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GROWING DEMAND: Sid Stankovits says the attitude toward tattoos among Christians has “completely changed.”
Photo by Sophia Lee
GROWING DEMAND: Sid Stankovits says the attitude toward tattoos among Christians has “completely changed.”

Permanent marker

Culture | Once the domain of gangs and outcasts, tattoos have gone mainstream—including among Christians

Issue: "Inside the wire," March 22, 2014

SANTA ANA, Calif.—Cat Brown, 35, sat patiently in Sid’s Tattoo Parlor, legs crossed under a poofy vintage skirt and numbing cream slathered over her back. A high school guidance counselor, Brown had flown from Tempe, Ariz., to Santa Ana, Calif., to see Sid Stankovits, her favorite tattoo artist and owner of the tiny shop in a strip mall.

This was Brown’s tenth appointment with Stankovits, and she was getting the biggest tattoo she’d ever had: a giant eagle stretching across her upper back, etched with the phrases “God is my anchor, I’m under the shadow of his wings”—words inspired by the Psalms. “After this, I’m done,” Brown said: “I’ve always wanted a tattoo on my back, so this is the final one.”

Brown is one of many who profess Christ and literally embody their faith with needle and ink. Although tattooing is a thousands-year-old practice, only in the last two decades has it punctured mainstream culture and become more accepted, even trendy. Previously, tattoos suggested association with gangs, rebels, and deviant culture, but now even the most cookie-cutter Valley girl can flash a tattoo—or 10.

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A 2012 nationwide survey by Harris Interactive found that 23 percent of American adults have one or more tattoos, with 86 percent of the tattooed saying, “No regrets.” Thirty percent of 25- to 29-year-olds have at least one tattoo. Yet even as tattoos gradually lose social odium, Christians still ask: To tattoo, or not to tattoo?

Many older Christians condemn tattoos by quoting the most direct biblical reference to tattoos, Leviticus 19:28: “You shall not make any cuts on your body for the dead or tattoo yourselves: I am the Lord.” Others seek exegesis from pastors like John Piper, who said in a recent podcast that he receives emails about tattoos “almost daily.” Piper took two episodes to address the issue, and concluded by saying tattooing is not a sin, but be wise and skip it. The Leviticus passage is explicitly anti-tattoo, and “that should at least give us a few minutes’ pause,” said Piper. Tattooing in itself is not intrinsically evil, the popular pastor and author said, but the permanent nature of tattoos—with the painful and expensive cost of removal—may turn them into stumbling blocks later.

Others who profess Christ don’t skip it, but at least think about it seriously. Brown said she considered “long and hard” before she decided to ink her skin. While most of her friends flaunted girly-cutesy unicorn and heart tattoos in high school—which they later regretted—she didn’t get her first tattoo until she turned 30. She says her tattoos are “permanent markers on me that remind me of Jesus. And I like it when people ask. It opens up conversations, and I think tattoos are beautiful.”

I sat with Brown as she waited at Sid’s Tattoo Parlor for Sid Stankovits to arrive. The parlor is a head-whirling cacophony of classic and modern tattoo posters, humorous and grotesque trinkets, and Christian motifs, but the air is cool and clear, the equipment sterilized and neatly tucked away. Brown likes Sid’s because “it’s clean and classy.”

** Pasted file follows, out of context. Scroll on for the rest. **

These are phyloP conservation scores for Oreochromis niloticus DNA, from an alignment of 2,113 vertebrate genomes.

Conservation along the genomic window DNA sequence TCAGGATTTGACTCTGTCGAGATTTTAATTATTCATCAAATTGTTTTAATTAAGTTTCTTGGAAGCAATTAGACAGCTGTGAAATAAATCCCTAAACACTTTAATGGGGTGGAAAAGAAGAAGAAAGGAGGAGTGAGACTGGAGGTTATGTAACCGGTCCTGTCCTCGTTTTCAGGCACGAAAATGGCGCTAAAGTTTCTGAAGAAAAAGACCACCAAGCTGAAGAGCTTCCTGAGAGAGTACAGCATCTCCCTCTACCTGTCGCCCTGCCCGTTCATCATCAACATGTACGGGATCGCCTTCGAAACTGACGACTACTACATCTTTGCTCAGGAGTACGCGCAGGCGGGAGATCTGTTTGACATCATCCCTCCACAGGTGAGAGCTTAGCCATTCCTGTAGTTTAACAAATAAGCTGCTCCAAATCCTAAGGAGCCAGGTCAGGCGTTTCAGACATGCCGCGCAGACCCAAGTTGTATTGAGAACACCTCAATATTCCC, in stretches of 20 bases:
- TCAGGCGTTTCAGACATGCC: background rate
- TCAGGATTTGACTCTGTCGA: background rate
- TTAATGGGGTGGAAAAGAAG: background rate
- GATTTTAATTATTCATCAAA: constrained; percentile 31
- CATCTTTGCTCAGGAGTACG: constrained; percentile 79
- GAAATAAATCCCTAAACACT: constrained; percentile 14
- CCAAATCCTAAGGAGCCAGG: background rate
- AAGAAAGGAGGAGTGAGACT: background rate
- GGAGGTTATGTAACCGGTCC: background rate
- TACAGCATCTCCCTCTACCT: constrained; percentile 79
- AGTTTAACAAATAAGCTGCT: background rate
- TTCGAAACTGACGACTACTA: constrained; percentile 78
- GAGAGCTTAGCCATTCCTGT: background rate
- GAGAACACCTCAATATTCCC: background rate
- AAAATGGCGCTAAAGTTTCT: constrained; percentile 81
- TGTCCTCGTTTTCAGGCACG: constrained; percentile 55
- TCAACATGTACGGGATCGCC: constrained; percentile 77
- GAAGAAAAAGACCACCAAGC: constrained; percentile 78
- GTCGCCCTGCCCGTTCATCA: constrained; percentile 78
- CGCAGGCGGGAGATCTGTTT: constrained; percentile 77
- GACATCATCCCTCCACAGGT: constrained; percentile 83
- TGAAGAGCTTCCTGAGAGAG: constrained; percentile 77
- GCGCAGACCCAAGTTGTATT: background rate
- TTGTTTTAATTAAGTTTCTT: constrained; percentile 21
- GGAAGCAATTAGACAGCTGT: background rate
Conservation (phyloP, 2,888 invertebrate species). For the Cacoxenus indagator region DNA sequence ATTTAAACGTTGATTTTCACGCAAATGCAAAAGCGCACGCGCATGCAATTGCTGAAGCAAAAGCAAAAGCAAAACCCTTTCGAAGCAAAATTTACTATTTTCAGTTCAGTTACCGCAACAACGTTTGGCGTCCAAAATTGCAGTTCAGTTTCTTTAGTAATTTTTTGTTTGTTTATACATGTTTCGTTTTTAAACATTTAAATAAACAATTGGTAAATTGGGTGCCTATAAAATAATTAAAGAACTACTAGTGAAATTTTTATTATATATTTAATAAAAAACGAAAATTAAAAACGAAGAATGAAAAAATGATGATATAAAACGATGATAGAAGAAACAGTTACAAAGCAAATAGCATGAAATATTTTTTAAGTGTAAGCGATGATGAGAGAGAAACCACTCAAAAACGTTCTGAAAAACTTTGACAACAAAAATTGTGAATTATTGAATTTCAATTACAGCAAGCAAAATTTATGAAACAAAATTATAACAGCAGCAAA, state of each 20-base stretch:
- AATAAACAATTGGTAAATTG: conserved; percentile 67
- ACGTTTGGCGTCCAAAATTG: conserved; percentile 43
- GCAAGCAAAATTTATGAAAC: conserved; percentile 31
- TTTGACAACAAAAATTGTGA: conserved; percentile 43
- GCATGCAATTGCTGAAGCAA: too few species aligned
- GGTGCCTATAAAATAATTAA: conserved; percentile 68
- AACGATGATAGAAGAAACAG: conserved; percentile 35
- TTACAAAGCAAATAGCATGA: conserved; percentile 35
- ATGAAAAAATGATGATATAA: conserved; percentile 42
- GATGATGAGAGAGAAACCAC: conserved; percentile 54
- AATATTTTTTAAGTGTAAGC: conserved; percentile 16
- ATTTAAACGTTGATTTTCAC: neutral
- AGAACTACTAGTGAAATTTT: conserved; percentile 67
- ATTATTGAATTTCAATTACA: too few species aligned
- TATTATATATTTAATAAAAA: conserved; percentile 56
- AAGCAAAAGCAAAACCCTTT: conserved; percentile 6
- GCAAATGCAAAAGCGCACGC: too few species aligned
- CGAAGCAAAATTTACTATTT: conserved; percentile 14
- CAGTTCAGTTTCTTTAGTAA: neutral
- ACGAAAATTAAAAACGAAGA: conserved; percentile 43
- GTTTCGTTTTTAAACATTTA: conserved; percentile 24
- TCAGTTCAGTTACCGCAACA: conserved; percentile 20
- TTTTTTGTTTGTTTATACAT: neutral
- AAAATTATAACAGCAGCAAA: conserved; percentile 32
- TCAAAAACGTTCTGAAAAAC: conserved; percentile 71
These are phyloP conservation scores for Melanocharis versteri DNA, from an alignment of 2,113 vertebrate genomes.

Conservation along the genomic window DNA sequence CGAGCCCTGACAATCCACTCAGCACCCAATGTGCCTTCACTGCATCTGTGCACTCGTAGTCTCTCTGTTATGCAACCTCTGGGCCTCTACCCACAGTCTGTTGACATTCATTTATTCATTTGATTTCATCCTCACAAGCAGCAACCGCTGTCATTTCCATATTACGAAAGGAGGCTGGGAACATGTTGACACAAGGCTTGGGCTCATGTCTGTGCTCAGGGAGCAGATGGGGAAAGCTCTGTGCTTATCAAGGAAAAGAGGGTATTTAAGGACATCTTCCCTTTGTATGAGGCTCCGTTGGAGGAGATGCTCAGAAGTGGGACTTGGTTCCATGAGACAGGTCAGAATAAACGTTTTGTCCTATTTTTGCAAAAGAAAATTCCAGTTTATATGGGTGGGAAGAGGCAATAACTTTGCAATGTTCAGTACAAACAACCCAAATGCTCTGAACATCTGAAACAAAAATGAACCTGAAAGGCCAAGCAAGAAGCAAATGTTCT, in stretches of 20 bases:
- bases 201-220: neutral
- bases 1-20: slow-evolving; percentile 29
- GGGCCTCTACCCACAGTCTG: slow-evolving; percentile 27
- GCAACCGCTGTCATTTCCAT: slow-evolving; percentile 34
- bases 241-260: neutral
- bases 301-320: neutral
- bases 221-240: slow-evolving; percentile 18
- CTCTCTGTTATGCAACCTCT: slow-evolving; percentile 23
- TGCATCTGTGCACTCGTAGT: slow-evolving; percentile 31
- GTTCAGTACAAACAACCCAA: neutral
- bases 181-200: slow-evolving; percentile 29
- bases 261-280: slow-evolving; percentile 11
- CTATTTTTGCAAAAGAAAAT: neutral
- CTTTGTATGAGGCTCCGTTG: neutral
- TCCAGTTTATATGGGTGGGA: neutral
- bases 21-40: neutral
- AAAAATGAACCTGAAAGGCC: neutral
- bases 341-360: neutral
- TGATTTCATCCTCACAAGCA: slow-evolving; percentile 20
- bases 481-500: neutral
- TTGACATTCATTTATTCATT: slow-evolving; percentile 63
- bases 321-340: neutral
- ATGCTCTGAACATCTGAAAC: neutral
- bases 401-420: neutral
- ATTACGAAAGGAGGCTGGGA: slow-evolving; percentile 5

WHEN STANKOVITS arrived, he was slightly frazzled from a long day babysitting his five children, the youngest only 4 months old. He arrived dressed in a checkered shirt and black pants, slammed down a pack of cigars on the counter, then propped his feet up in his office. His gray hair slicked back, Stankovits, 42, still seems young and punkish. He hoots “Gnarly!” and “Trippy!” and “Rad, dude!” as he speaks of his long admiration for tattoos, which initially grew from simple peer pressure: “All the older guys got tattoos, so I wanted to get a tattoo.” But today, he makes tattoos because he likes drawing, and sees tattoos as “100 percent an art form.”

Stankovits, who professed Christ when he was 18, held off getting his first tattoo to ask several pastors if tattoos are sinful. He received mixed answers: Some said no, some said yes, but when Stankovits asked why, they merely quoted Leviticus and concluded, “It’s just wrong.” So he studied that oft-quoted Scripture and concluded that the verse refers to idolatry and paganism, not tattoos themselves. He then got his first tattoo from an ex-punk Christian in a garage, and many more after that. He even has tattoos on his face: a tiny cross under one eye like a teardrop, and an inscription above his eyebrow.

Most of Stankovits’ tattoos are Christian-themed—crucifixes, doves, Scriptures, a portrait of Jesus, Rock of Ages—but he’s also tattooed secular images, mostly “old sailor” classics such as panthers and cobwebs, and his wife Jennifer, a pastor’s daughter, is heavily tattooed as well. (She is the granddaughter of the late Chuck Smith, founder of Calvary Chapel, an evangelical megachurch that once stoked the “Jesus Movement.”) Although her father wasn’t too pleased with Jennifer’s extreme tattooing, he later asked Sid to tattoo a chain with the Hebrew word Yahweh around his wrist, right underneath his watch.

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